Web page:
Gamma-Hydroxybutyrate Toxicity Workup

Updated: Oct 11, 2019
  • Author: Theodore I Benzer, MD, PhD; Chief Editor: Sage W Wiener, MD  more...
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Workup

Laboratory Studies

Laboratory tests for gamma-hydroxybutyric acid (GHB) in serum or urine are not readily available. The diagnosis is made by history and physical examination. Reference laboratories can perform assays on blood and urine for GHB. These tests take time and are not useful clinically but can be very useful in legal cases (eg, drug-facilitated rape).

If the history is in question, a broad laboratory evaluation should be obtained to elucidate the cause of altered mental status. Such testing may include the following:

  • Complete blood cell count
  • Serum electrolyte levels
  • Liver function tests
  • Toxicologic screens
  • Ammonia level
  • Arterial blood gas levels
  • Osmolality
  • Cultures
  • Spinal fluid analysis
  • Pregnancy test 
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Imaging Studies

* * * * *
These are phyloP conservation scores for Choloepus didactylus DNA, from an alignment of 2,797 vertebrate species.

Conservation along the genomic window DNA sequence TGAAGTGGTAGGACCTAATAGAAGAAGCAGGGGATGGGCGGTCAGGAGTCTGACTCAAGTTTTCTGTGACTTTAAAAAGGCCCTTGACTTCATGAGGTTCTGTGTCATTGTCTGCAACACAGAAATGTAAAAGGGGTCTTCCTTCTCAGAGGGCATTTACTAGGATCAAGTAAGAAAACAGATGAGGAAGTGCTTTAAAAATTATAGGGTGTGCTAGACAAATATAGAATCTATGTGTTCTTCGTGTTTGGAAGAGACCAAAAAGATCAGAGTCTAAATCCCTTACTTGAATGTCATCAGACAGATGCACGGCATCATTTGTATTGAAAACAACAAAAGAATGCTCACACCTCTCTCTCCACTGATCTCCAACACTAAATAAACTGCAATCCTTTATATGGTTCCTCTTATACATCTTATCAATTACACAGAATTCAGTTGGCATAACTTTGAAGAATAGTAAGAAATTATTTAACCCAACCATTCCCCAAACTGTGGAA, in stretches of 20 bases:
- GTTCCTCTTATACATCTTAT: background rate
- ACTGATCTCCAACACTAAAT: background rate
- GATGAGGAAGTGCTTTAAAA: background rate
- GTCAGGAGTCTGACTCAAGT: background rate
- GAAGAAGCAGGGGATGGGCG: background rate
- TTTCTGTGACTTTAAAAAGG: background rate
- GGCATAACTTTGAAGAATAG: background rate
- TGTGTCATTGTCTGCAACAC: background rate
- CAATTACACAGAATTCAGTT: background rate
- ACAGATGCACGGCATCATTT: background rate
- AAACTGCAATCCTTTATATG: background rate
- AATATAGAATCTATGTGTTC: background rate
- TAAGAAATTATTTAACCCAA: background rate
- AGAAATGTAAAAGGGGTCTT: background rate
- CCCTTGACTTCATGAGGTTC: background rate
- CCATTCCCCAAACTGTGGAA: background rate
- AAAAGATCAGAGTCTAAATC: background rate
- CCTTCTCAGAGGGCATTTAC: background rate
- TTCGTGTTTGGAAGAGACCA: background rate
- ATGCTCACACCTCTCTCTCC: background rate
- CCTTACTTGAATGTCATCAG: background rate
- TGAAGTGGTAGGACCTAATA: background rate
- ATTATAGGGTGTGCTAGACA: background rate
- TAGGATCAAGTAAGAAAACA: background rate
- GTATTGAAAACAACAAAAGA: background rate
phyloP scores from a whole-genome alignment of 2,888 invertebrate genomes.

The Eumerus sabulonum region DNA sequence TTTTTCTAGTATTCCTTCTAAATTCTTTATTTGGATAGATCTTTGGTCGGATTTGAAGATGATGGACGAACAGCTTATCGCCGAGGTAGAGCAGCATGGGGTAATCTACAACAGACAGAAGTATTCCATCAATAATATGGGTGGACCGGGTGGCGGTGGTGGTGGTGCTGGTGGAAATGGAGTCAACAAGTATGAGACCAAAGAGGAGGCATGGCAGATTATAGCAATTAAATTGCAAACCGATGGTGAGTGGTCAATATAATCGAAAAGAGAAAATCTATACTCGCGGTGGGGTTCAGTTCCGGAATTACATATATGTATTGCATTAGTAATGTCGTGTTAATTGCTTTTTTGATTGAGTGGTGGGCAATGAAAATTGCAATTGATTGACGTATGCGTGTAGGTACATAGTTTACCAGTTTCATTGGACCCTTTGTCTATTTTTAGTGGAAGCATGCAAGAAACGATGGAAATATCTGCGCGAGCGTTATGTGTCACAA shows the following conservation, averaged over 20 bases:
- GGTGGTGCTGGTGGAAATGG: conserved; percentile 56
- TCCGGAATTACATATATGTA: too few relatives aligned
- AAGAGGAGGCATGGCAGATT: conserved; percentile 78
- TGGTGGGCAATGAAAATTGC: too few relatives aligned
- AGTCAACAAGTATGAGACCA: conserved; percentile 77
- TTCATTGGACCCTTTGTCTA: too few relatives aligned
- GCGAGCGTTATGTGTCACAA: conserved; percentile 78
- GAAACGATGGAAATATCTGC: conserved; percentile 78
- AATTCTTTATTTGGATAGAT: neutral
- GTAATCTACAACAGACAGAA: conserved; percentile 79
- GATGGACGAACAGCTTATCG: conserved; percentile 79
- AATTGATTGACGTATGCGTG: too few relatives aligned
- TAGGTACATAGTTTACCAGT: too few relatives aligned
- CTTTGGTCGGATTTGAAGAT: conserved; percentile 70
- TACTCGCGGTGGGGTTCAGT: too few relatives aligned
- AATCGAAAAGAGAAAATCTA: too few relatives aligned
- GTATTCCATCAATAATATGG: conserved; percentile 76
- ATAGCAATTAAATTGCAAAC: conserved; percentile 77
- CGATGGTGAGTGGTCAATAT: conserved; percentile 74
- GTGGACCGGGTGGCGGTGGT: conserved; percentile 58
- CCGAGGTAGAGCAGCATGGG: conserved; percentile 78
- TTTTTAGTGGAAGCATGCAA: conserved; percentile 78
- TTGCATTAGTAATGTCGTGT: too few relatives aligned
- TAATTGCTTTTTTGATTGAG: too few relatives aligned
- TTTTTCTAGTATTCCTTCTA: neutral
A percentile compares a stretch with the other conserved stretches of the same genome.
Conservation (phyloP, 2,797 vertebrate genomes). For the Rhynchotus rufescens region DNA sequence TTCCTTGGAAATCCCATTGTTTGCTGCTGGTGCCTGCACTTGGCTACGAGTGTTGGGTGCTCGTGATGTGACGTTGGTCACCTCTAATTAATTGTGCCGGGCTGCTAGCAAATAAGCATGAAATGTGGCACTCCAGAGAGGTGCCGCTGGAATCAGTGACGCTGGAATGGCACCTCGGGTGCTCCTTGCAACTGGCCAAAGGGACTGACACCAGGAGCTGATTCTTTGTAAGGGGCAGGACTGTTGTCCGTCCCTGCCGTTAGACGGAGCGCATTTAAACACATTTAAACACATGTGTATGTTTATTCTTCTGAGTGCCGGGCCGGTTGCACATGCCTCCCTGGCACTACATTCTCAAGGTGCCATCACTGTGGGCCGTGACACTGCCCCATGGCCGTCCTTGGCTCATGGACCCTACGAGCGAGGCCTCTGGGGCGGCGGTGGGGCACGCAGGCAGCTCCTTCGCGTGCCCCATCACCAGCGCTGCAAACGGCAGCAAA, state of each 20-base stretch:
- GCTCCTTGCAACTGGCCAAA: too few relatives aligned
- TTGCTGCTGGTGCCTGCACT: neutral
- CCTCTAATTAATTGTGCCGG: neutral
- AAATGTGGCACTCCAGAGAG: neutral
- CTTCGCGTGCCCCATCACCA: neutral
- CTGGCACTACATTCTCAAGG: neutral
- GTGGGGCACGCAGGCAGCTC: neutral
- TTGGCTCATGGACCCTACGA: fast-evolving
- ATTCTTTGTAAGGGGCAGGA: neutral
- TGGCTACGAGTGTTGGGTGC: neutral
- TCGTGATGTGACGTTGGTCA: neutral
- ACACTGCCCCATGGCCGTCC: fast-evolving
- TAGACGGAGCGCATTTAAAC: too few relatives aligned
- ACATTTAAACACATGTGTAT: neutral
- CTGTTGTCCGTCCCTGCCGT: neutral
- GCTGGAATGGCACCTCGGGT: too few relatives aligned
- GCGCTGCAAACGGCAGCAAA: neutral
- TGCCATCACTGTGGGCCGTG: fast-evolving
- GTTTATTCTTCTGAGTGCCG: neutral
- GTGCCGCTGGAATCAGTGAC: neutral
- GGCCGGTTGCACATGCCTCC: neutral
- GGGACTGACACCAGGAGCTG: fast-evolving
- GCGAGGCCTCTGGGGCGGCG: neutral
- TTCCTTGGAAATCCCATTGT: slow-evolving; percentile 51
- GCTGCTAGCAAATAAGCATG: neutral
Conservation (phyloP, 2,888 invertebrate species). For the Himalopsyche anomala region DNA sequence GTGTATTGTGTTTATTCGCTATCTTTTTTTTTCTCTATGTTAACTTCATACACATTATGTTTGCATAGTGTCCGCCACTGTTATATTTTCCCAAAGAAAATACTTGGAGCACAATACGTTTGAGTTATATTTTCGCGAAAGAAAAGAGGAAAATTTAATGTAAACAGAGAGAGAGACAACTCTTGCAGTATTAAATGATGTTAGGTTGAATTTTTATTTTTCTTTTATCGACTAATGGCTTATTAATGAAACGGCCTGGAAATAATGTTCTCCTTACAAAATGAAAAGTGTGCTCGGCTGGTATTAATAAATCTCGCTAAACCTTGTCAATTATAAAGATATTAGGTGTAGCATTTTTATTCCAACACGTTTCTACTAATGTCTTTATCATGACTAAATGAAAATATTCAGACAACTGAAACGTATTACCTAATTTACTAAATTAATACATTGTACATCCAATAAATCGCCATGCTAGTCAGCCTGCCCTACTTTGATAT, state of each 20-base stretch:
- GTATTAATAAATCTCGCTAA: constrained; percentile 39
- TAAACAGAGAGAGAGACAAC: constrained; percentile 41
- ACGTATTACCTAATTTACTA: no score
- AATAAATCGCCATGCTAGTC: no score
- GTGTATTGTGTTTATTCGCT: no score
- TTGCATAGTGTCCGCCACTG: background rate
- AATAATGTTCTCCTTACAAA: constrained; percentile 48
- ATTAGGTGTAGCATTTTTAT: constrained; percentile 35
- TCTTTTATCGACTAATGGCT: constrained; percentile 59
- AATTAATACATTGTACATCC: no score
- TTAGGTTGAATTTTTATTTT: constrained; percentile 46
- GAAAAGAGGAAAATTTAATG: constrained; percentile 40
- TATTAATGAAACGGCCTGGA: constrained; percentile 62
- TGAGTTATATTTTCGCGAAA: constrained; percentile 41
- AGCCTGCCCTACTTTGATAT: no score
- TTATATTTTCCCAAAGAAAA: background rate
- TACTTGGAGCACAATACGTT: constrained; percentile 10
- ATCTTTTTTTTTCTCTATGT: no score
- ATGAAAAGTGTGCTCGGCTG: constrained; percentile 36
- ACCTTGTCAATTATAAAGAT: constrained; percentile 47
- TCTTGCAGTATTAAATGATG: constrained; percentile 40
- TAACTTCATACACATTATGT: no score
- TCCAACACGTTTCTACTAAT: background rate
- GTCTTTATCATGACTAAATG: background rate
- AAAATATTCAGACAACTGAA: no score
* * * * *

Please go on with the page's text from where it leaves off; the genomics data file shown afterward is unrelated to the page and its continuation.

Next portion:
Imaging will not help in making the diagnosis of GHB ingestion; however, brain imaging (CT or MRI) can be useful to rule out trauma or stroke. Chest radiography is important to exclude aspiration pneumonitis.

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Other Tests

An electrocardiogram (ECG) and cardiac monitoring are important. GHB ingestions can be associated with bradycardia. U waves are frequently seen on the ECG even in the absence of hypokalemia. Other co-ingestions may have severe cardiovascular consequences.

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Procedures

Lumbar puncture and spinal fluid analysis may be indicated if CNS infection is a concern.

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